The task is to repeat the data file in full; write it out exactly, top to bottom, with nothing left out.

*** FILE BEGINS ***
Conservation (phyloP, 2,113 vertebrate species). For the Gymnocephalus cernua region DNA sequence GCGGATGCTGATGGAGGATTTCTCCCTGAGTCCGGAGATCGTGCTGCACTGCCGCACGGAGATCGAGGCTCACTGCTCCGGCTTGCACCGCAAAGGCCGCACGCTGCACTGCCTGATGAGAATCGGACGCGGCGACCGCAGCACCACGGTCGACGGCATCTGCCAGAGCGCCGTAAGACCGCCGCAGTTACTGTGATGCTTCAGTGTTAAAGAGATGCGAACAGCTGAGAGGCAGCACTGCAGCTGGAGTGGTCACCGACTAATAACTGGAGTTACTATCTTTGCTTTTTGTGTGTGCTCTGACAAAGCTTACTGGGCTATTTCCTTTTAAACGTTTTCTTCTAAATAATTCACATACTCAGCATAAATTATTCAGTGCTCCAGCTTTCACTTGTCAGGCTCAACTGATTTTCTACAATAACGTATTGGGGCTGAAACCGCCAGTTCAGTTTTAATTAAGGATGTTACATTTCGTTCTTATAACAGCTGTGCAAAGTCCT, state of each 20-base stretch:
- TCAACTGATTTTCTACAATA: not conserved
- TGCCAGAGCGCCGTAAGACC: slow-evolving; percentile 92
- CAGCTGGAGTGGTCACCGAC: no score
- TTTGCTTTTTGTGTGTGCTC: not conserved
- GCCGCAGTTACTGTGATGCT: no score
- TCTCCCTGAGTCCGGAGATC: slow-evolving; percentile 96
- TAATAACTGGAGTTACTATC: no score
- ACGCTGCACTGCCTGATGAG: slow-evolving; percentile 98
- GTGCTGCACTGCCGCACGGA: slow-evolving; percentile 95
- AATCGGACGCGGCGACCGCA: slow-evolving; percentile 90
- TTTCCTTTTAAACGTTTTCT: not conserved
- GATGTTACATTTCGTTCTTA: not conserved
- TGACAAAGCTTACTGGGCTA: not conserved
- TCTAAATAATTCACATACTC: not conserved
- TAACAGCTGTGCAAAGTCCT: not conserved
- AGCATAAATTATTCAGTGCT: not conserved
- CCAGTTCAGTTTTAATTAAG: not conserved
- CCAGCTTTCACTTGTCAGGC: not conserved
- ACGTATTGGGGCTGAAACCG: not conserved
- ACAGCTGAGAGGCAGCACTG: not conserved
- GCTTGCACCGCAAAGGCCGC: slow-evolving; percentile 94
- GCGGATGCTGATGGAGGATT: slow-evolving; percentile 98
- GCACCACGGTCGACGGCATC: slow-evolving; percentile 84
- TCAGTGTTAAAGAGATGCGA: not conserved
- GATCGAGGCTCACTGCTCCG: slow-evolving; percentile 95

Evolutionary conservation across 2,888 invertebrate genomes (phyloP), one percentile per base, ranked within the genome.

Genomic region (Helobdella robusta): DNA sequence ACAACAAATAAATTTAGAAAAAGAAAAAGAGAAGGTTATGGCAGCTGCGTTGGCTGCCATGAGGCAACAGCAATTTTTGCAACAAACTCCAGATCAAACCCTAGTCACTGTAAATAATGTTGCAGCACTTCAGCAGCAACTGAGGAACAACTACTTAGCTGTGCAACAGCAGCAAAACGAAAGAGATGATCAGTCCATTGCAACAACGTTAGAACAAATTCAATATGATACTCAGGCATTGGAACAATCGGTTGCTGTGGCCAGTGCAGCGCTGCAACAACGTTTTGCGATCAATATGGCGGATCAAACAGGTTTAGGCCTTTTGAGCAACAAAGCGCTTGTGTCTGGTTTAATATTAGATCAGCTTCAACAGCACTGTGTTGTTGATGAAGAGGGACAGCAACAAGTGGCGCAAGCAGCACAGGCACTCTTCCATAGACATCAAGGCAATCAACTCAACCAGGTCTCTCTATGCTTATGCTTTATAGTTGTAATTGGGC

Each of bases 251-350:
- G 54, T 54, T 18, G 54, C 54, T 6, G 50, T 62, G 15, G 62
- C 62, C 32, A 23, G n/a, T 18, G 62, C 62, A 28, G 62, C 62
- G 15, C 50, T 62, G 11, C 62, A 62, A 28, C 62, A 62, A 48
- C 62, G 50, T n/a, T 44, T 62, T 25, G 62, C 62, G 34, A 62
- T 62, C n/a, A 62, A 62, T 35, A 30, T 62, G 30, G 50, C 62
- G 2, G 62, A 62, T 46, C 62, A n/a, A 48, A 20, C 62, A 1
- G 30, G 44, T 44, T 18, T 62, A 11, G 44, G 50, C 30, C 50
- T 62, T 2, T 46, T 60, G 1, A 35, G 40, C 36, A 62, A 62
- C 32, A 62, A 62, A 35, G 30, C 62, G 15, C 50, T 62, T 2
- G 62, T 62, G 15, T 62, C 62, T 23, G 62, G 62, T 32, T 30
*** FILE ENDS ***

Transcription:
Conservation (phyloP, 2,113 vertebrate species). For the Gymnocephalus cernua region DNA sequence GCGGATGCTGATGGAGGATTTCTCCCTGAGTCCGGAGATCGTGCTGCACTGCCGCACGGAGATCGAGGCTCACTGCTCCGGCTTGCACCGCAAAGGCCGCACGCTGCACTGCCTGATGAGAATCGGACGCGGCGACCGCAGCACCACGGTCGACGGCATCTGCCAGAGCGCCGTAAGACCGCCGCAGTTACTGTGATGCTTCAGTGTTAAAGAGATGCGAACAGCTGAGAGGCAGCACTGCAGCTGGAGTGGTCACCGACTAATAACTGGAGTTACTATCTTTGCTTTTTGTGTGTGCTCTGACAAAGCTTACTGGGCTATTTCCTTTTAAACGTTTTCTTCTAAATAATTCACATACTCAGCATAAATTATTCAGTGCTCCAGCTTTCACTTGTCAGGCTCAACTGATTTTCTACAATAACGTATTGGGGCTGAAACCGCCAGTTCAGTTTTAATTAAGGATGTTACATTTCGTTCTTATAACAGCTGTGCAAAGTCCT, state of each 20-base stretch:
- TCAACTGATTTTCTACAATA: not conserved
- TGCCAGAGCGCCGTAAGACC: slow-evolving; percentile 92
- CAGCTGGAGTGGTCACCGAC: no score
- TTTGCTTTTTGTGTGTGCTC: not conserved
- GCCGCAGTTACTGTGATGCT: no score
- TCTCCCTGAGTCCGGAGATC: slow-evolving; percentile 96
- TAATAACTGGAGTTACTATC: no score
- ACGCTGCACTGCCTGATGAG: slow-evolving; percentile 98
- GTGCTGCACTGCCGCACGGA: slow-evolving; percentile 95
- AATCGGACGCGGCGACCGCA: slow-evolving; percentile 90
- TTTCCTTTTAAACGTTTTCT: not conserved
- GATGTTACATTTCGTTCTTA: not conserved
- TGACAAAGCTTACTGGGCTA: not conserved
- TCTAAATAATTCACATACTC: not conserved
- TAACAGCTGTGCAAAGTCCT: not conserved
- AGCATAAATTATTCAGTGCT: not conserved
- CCAGTTCAGTTTTAATTAAG: not conserved
- CCAGCTTTCACTTGTCAGGC: not conserved
- ACGTATTGGGGCTGAAACCG: not conserved
- ACAGCTGAGAGGCAGCACTG: not conserved
- GCTTGCACCGCAAAGGCCGC: slow-evolving; percentile 94
- GCGGATGCTGATGGAGGATT: slow-evolving; percentile 98
- GCACCACGGTCGACGGCATC: slow-evolving; percentile 84
- TCAGTGTTAAAGAGATGCGA: not conserved
- GATCGAGGCTCACTGCTCCG: slow-evolving; percentile 95

Evolutionary conservation across 2,888 invertebrate genomes (phyloP), one percentile per base, ranked within the genome.

Genomic region (Helobdella robusta): DNA sequence ACAACAAATAAATTTAGAAAAAGAAAAAGAGAAGGTTATGGCAGCTGCGTTGGCTGCCATGAGGCAACAGCAATTTTTGCAACAAACTCCAGATCAAACCCTAGTCACTGTAAATAATGTTGCAGCACTTCAGCAGCAACTGAGGAACAACTACTTAGCTGTGCAACAGCAGCAAAACGAAAGAGATGATCAGTCCATTGCAACAACGTTAGAACAAATTCAATATGATACTCAGGCATTGGAACAATCGGTTGCTGTGGCCAGTGCAGCGCTGCAACAACGTTTTGCGATCAATATGGCGGATCAAACAGGTTTAGGCCTTTTGAGCAACAAAGCGCTTGTGTCTGGTTTAATATTAGATCAGCTTCAACAGCACTGTGTTGTTGATGAAGAGGGACAGCAACAAGTGGCGCAAGCAGCACAGGCACTCTTCCATAGACATCAAGGCAATCAACTCAACCAGGTCTCTCTATGCTTATGCTTTATAGTTGTAATTGGGC

Each of bases 251-350:
- G 54, T 54, T 18, G 54, C 54, T 6, G 50, T 62, G 15, G 62
- C 62, C 32, A 23, G n/a, T 18, G 62, C 62, A 28, G 62, C 62
- G 15, C 50, T 62, G 11, C 62, A 62, A 28, C 62, A 62, A 48
- C 62, G 50, T n/a, T 44, T 62, T 25, G 62, C 62, G 34, A 62
- T 62, C n/a, A 62, A 62, T 35, A 30, T 62, G 30, G 50, C 62
- G 2, G 62, A 62, T 46, C 62, A n/a, A 48, A 20, C 62, A 1
- G 30, G 44, T 44, T 18, T 62, A 11, G 44, G 50, C 30, C 50
- T 62, T 2, T 46, T 60, G 1, A 35, G 40, C 36, A 62, A 62
- C 32, A 62, A 62, A 35, G 30, C 62, G 15, C 50, T 62, T 2
- G 62, T 62, G 15, T 62, C 62, T 23, G 62, G 62, T 32, T 30